After the parade I met up with some other people and hit a bar. Thankfully, we picked a not-too-popular one, so we could talk, have a few drinks, and relax. I accidentally flirted with Mr. Mid-Atlantic 2006, who was smokin' hot and very nice to boot, which made him that much sexier. Bodies I can take or leave. Nice personalities attached to those bodies? I swoon.

Today I dragged myself out to the festival for a little bit. I sound bitter and old when I say this, but it was kind of the same tired crew of tents as always. Overpriced foodstuffs in the midst of tent after tent of the same groups I've seen there year in and year out. By now if I haven't joined these affinity groups, I'm probably just not going to. I suppose a part of me only went to the festival because, in the event that someone was actually counting, I wanted to be one of the people "counted" as taking part in the celebration. But in the end I really only stopped at one booth, registered for a drawing for a trip to Barcelona (wish me luck!), stood around with my friends, then bailed to hit a bar.

My friends and I just generally made absolute fools of ourselves for a few hours, during which time I only consumed three beverages (I was feeling cheap). Even flirted with a random guy upstairs. He has my card. I'm not holding my breath. Even if he does contact me, I'm still the Mayor.

And that was my pride weekend. It's odd that I still feel like it was strangely anticlimactic. What more did I expect of it, given my negative-skewing view of the entire affair? I don't know, but a part of me acknowledges that by now it's a tradition that I'm strangely duty-bound to respect: each year I, with the city's cadre of fellow queers and queer-friendlies, proudly and happily take to the streets. And each year I'll probably complain just a little bit more about it.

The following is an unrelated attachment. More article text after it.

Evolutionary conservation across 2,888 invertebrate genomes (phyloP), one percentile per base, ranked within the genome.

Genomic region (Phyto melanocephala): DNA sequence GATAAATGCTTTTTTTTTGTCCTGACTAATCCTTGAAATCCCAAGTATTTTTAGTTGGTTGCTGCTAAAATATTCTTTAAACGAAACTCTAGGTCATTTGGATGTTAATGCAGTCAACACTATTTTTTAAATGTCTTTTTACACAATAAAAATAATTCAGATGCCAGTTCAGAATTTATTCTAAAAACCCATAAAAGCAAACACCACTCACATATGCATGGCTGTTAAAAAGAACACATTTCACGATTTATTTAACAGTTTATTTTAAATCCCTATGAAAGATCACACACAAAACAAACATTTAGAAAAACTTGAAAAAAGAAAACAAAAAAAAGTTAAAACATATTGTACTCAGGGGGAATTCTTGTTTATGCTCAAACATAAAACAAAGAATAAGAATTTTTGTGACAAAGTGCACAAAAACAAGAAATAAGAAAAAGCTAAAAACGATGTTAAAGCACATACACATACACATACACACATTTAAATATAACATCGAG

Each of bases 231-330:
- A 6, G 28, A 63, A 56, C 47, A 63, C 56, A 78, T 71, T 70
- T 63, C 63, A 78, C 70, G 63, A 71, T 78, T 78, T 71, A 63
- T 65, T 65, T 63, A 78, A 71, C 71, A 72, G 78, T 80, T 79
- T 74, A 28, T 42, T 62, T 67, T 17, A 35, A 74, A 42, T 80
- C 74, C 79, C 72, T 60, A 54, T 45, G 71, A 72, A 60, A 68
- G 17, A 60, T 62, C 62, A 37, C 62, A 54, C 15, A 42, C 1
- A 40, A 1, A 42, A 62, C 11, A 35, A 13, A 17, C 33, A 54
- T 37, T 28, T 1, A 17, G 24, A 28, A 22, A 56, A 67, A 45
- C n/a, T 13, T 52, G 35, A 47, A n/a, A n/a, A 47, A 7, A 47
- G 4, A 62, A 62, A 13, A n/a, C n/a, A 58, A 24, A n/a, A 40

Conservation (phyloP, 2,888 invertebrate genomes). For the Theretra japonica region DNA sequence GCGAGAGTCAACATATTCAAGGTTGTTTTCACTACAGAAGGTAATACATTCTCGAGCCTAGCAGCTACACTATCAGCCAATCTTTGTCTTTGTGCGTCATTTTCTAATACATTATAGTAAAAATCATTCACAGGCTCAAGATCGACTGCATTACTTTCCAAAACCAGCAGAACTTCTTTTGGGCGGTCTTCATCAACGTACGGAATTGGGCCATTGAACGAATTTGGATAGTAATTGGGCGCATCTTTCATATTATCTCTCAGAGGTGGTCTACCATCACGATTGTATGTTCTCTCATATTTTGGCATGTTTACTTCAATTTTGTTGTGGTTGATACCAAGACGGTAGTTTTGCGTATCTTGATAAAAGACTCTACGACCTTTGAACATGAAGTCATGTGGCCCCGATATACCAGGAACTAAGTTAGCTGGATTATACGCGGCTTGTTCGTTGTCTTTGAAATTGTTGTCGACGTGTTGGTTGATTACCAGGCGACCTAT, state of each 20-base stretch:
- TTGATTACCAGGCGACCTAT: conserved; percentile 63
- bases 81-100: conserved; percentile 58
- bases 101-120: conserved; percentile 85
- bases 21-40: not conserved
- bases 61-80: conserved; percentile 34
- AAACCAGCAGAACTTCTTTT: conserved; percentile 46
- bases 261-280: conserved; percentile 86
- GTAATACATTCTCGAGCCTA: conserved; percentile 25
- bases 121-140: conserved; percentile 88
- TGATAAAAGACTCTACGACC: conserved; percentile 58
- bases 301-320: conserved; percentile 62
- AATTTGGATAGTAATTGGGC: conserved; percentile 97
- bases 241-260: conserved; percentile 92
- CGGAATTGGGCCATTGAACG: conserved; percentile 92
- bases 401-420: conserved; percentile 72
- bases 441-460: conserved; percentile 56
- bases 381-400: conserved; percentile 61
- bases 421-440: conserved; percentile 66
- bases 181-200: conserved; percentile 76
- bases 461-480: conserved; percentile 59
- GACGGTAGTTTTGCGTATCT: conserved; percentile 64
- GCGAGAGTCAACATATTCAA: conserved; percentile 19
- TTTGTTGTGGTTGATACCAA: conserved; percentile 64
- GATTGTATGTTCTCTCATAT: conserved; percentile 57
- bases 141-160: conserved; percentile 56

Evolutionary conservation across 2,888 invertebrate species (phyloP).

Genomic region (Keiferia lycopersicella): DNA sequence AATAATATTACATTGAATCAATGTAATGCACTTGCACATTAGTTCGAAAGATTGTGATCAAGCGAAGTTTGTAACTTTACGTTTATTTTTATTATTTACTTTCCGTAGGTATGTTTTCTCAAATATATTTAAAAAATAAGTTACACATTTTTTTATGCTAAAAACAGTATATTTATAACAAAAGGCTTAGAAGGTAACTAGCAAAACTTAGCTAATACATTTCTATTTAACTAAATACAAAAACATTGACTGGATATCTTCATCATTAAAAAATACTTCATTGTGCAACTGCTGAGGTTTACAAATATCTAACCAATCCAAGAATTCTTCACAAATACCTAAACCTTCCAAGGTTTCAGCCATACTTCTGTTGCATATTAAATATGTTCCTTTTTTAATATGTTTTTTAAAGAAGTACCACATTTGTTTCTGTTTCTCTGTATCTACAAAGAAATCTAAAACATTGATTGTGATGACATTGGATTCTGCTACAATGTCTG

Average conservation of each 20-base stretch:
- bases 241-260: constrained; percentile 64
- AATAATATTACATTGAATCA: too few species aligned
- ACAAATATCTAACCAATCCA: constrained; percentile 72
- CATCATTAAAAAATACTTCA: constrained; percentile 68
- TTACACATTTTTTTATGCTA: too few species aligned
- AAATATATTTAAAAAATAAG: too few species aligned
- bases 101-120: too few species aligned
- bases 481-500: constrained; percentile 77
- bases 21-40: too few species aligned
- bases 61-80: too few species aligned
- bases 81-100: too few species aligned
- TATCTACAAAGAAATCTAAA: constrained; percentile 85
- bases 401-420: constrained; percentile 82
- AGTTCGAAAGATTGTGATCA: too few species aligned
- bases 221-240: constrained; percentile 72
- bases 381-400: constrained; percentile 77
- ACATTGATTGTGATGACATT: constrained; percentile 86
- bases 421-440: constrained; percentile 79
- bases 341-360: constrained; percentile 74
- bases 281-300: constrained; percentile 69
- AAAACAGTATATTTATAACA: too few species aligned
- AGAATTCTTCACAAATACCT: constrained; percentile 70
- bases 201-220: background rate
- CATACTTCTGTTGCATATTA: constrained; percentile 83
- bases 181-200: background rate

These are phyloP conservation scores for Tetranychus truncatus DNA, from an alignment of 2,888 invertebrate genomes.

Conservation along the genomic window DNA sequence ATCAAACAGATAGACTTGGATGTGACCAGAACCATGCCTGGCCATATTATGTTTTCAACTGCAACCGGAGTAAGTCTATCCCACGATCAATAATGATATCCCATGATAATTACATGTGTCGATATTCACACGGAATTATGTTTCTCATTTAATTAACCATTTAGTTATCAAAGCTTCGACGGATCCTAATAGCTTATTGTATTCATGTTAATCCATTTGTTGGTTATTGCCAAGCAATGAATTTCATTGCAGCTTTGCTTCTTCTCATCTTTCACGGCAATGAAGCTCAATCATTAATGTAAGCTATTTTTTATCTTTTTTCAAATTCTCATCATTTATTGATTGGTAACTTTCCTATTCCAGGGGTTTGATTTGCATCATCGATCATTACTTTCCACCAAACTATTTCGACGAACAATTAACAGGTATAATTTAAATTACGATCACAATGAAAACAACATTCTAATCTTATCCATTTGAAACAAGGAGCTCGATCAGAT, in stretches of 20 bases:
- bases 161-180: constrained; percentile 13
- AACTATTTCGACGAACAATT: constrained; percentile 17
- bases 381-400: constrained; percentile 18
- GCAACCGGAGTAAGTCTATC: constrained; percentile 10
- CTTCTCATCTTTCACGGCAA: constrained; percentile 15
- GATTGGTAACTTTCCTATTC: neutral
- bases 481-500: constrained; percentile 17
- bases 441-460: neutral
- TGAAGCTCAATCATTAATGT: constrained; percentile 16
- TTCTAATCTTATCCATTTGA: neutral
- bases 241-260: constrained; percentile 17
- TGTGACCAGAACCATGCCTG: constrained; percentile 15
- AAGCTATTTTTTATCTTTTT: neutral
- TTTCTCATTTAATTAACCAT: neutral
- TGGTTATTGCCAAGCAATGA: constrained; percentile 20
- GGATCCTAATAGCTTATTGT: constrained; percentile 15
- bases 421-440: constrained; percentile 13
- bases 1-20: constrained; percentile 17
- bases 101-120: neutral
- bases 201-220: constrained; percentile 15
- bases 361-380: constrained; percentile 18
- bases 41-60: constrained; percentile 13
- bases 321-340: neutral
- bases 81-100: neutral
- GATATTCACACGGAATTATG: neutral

Uh... Happy Pride. :)

Thursday, June 08, 2006

Kickass Videos

I figured this post would do well just before Pride weekend here in DC.

After surfing through various videos on, I had to help share these awesome videos. They're generally PSAs about AIDS prevention. The cartoon ones are cool, and the last one is extremely powerful.

*** --- ***

This is a PSA produced in France. It's cute and all, but I can't get over the feeling that this boy lacks self esteem in a major way. He seems to fall into bed with every man who's even remotely nice to him.

*** --- ***

Because gay men aren't the only ones who should be concerned about STDs, including HIV and AIDS. The stuff at the end says "Live long enough to find the right one," like the last video.

*** --- ***

This one is really depressing, but hot damn does it drive home a point.

There are way too many people out there (gay men in particular) who seem to have forgotten -- or taken to willfully ignoring -- the importance of protection when engaging in any sexual behavior.

Monday, June 05, 2006

Chicka bow chicka bow chicka bow-bow